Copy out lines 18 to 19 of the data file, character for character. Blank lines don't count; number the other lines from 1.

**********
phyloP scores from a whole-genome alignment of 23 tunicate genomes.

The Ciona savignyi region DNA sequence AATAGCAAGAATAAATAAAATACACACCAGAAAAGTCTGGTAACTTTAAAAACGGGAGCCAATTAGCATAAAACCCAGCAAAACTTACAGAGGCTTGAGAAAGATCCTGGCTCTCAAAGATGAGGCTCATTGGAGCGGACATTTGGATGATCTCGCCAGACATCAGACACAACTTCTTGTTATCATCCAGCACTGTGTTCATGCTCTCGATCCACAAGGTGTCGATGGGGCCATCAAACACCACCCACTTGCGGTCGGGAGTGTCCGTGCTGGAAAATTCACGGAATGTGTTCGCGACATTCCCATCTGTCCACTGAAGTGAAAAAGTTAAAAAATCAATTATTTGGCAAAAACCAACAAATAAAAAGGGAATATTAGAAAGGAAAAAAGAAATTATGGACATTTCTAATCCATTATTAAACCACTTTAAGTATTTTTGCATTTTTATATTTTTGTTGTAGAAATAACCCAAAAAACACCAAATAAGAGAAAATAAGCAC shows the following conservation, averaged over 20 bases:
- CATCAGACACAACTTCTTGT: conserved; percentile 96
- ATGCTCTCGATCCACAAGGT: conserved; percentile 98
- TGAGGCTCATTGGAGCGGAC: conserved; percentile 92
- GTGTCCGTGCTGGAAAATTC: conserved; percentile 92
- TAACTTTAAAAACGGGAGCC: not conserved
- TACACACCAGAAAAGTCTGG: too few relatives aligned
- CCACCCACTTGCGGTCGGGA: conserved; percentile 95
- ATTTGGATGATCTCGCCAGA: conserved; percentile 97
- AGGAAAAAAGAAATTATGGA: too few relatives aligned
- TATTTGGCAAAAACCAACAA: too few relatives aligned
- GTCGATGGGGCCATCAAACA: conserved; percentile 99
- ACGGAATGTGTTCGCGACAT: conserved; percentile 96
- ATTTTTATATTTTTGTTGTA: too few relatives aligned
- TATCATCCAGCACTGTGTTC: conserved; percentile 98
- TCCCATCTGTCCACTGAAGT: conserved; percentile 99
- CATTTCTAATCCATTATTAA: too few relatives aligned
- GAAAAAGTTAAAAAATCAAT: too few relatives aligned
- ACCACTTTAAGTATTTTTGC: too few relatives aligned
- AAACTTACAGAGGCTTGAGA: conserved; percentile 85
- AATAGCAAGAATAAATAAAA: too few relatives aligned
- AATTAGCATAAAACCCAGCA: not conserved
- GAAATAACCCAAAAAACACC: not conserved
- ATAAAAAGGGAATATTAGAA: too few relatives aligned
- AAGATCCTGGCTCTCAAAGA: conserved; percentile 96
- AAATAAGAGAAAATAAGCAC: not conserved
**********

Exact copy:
- CATTTCTAATCCATTATTAA: too few relatives aligned
- GAAAAAGTTAAAAAATCAAT: too few relatives aligned